Peanut butter, sweet potato, apple, pumpkin and beetroot with botanicals and herbs… You’d be forgiven for thinking this described a salad bowl, lifted from the menu of a trendy east London café.

In fact, it’s the front-of-pack description of a new vegan dogfood SKU, by The Pack. Billed as a nutritionally complete, oven-baked meal, the product also contains a strain of fermented rye mix to “improve the health of dogs’ microbiome” and has a price tag of £49.99 for a 5kg pack.

While this NPD is particularly bougie by petfood standards, it is the latest in a string of plant-based innovations in the category over recent years. But given the recent difficulties within plant-based (for humans), what’s the forecast for those products intended for our four-legged friends?

Big petfood manufacturers are putting their money behind plant-based innovation. In 2019, Kinship (a division of Mars Petcare) teamed up with non-profit Michelson Found Animals Foundation and R/GA Ventures to launch dedicated petcare accelerator scheme Leap Ventures.

To date, the programme has supported the growth of 45 early stage petcare startups. Among them are several plant-based brands, including The Pack, Wild Earth, Bright Planet and Petaluma.

Nestlé-owned Lily’s Kitchen launched its own vegan dogfood range – Plant Power – in January 2022, based on the insight that pet owners were “increasingly conscious of their own health and the environment”.

However, vegan diets for dogs are contentious. Speaking in 2020, Daniella Dos Santos, then-president of the British Veterinary Association said: “It is theoretically possible to feed a dog a vegetarian diet, but it’s much easier to get it wrong than to get it right. You would have to do it under the supervision of a veterinary-trained nutritionist.”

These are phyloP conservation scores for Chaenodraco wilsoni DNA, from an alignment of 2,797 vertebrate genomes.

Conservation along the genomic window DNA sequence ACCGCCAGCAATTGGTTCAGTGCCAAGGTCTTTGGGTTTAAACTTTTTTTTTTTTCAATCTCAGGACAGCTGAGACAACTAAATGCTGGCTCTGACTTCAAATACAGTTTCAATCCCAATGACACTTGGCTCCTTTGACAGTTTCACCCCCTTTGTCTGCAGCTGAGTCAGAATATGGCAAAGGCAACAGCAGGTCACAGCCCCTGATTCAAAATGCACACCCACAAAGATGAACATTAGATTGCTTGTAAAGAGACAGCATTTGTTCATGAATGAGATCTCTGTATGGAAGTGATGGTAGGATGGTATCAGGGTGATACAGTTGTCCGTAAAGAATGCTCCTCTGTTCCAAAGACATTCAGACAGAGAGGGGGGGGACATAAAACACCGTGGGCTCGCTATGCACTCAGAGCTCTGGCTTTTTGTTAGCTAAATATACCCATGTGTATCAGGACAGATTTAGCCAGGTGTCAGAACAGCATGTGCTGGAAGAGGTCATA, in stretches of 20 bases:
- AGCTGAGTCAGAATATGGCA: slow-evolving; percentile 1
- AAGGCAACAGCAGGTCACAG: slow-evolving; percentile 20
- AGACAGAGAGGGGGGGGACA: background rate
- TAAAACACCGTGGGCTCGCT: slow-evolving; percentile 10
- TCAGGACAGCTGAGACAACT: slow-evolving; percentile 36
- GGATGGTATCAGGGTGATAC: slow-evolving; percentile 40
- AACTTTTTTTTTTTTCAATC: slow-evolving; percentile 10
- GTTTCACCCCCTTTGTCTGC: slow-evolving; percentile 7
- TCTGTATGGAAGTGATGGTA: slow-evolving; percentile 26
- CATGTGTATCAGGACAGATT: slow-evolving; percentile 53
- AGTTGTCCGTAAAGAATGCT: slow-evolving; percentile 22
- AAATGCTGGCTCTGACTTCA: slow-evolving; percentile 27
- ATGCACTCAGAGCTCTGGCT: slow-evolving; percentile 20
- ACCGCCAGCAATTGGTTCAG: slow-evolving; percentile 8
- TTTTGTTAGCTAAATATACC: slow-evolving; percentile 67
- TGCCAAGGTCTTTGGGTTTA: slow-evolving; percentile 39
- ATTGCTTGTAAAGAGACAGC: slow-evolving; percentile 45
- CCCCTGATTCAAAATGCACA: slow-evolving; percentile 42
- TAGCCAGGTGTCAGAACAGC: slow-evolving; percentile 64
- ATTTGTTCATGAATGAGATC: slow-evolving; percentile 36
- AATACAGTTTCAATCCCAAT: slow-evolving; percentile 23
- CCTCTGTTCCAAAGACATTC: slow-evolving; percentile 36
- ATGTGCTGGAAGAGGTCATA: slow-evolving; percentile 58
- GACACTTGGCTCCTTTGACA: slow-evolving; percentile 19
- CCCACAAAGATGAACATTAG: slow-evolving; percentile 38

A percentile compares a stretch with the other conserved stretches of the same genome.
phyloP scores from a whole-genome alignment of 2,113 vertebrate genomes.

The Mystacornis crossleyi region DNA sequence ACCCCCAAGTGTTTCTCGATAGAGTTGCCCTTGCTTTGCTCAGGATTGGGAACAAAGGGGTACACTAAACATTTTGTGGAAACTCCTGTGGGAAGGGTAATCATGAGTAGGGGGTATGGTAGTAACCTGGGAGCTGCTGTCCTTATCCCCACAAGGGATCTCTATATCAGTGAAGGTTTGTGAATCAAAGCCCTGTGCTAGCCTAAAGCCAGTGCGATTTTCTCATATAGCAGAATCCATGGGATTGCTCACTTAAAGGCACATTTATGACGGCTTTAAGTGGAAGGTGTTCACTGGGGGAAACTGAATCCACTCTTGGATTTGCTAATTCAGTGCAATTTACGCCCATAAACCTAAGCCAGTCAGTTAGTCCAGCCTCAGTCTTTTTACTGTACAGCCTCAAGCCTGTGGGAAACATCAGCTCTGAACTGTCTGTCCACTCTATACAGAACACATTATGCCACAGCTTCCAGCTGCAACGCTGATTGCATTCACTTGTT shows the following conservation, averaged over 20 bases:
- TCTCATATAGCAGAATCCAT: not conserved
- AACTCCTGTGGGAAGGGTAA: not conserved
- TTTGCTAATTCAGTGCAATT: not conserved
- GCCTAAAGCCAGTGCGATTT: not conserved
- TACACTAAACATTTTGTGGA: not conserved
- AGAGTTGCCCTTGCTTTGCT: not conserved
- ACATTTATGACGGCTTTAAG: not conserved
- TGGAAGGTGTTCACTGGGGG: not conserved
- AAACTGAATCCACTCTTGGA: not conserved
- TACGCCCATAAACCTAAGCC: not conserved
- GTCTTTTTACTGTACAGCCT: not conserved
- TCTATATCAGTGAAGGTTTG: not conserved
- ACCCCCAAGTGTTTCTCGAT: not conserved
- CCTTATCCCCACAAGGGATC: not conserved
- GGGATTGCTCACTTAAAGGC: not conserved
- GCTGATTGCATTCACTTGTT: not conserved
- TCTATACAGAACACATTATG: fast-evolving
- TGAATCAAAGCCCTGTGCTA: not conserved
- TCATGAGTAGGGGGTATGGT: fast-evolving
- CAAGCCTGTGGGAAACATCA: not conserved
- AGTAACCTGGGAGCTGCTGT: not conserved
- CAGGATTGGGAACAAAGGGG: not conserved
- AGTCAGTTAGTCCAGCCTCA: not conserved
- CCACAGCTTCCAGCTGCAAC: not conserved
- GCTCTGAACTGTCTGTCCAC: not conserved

According to pet owner advice on The Blue Cross’s website, “some pets won’t tolerate a vegan or vegetarian diet”. It also points to section nine of the Animal Welfare Act 2006, which states all domestic animals have a legal right to a “suitable diet”. Failure by owners to comply with the law could result in a fine of up to £20,000 and a jail sentence of up to a year – so there are risks beyond the welfare of the animal involved for getting it wrong.

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That said, emerging evidence suggests vegan diets for hounds could have health benefits when done properly. A recent peer-reviewed analysis of more than 2,500 dogs found that those on nutritionally complete vegan diets were generally healthier and subject to fewer trips to the vet than their meat-eating counterparts. But even if the research is favourable, is there enough appetite to sustain such a niche market?

After all, plant-based petfood presumably has the greatest appeal to owners who themselves identify as vegan, rather than the dogs – arguably. And according to The Vegan Society, those consuming a vegan-only diet account for just 1%-2% of the UK population – or around 700,000 people. That’s arguably not enough of a captive audience to sustain a market, evidenced by the likes of Meatless Farm’s collapse and Beyond Meat’s valuation slump. So why is plant-based dogfood any different?

Research by the RSPCA this year found almost a quarter (23%) of pet owners were worried about feeding their animals amid the cost of living crisis. In this inflationary climate, surely an owner’s priority is to keep their pets sufficiently well fed rather than fork out for premium plant-based lines? Considering the added pressure of price rises across petcare lines in recent months, mass-market shoppers are seeking affordability when it comes to innovation.

So, perhaps plant-based petfood manufacturers are barking up the wrong tree… But then again, data also shows many owners frequently splash out on their pets, feeding them luxurious diets among other costly niceties.